Canadian Forest Service Publications

Partial cutting balsam fir stands on the Epaule River watershed. 1961. Hatcher, R.J., For. Res. Branch, Vol. 105. 29 p.

Year: 1961

Issued by: Laurentian Forestry Centre

Catalog ID: 15322

Language: English

Availability: PDF (download)

Mark record


Considerable interest was evinced by the pulp and paper industry in Quebec at the advent of partial cutting in mature and immature stands of balsam fir (Abies balsamea (L.) Mill.) by the Donnacona Paper Company in 1953 (Matte, 1952). After an analysis of test cuttings in 1951 and 1952 the Company began commercial partial or "selective" cutting operations in the 50-square-mile Epaule Block of the Jacques Cartier management unit. Modified by early experience, the cutting has continued up to 1960.

The Epaule Block is very accessible, lying on both sides of the Quebec-Chicoutimi highway about 35 miles from Quebec City and only 60 miles from the Company mill at Donnacona, Quebec.

The forest, 75 per cent fir by volume, had been cut over for pulpwood about 1925, and when the management plan for the Block was being revised in 1950 it was found that current yields of pulpwood were much higher than expected. Study of these second-growth stands showed that the average annual growth rate was 40 cubic feet per acre, and this, coupled with ease of access and proximity to mill, were sufficient justification for the adoption of more intensive management than had previously been contemplated for the area.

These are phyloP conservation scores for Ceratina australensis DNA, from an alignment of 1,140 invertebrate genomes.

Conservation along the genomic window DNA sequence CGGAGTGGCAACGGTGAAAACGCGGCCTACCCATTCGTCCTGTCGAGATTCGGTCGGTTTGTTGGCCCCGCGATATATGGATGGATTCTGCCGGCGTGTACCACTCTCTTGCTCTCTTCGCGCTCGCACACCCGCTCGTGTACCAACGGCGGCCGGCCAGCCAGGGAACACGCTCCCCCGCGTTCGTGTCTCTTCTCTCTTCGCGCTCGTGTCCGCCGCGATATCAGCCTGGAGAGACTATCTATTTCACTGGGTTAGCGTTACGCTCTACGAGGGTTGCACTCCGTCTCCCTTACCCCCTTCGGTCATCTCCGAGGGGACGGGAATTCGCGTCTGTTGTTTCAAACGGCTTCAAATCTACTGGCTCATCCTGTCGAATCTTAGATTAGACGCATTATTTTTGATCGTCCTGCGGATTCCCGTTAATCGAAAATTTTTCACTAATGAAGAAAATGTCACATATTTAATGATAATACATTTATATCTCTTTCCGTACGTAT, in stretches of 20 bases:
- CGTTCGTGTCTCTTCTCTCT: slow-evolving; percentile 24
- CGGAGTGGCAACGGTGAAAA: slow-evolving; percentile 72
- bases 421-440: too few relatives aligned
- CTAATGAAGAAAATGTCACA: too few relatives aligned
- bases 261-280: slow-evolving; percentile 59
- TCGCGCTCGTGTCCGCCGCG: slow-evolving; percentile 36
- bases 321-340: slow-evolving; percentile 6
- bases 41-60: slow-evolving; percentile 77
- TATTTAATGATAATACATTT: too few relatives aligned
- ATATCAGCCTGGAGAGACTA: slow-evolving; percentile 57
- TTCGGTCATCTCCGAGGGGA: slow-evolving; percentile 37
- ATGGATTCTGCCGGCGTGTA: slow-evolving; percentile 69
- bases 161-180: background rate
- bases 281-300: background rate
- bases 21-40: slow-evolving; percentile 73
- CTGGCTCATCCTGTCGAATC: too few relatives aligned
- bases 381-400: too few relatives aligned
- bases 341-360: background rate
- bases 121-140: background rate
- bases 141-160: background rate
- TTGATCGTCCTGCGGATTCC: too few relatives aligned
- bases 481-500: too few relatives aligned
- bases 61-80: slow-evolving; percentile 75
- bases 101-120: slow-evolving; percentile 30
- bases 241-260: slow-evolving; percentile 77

In 1954 a series of tenth-acre line plots was established by the Forestry Branch in stands which had been cut over in 1953 and 1954. The Company also clear cut an area to provide a comparison of regeneration with the partial cutting, and plots were established in this area in 1955.

In 1959 all plots were remeasured and this report presents the results after the first short critical period since logging. Post-cut development of mature stands has been disappointing owing to very high mortality. Results from immature stands and uneven-aged stands are more encouraging. Final analysis of yields from these stands should be delayed until the next remeasurement in 1964.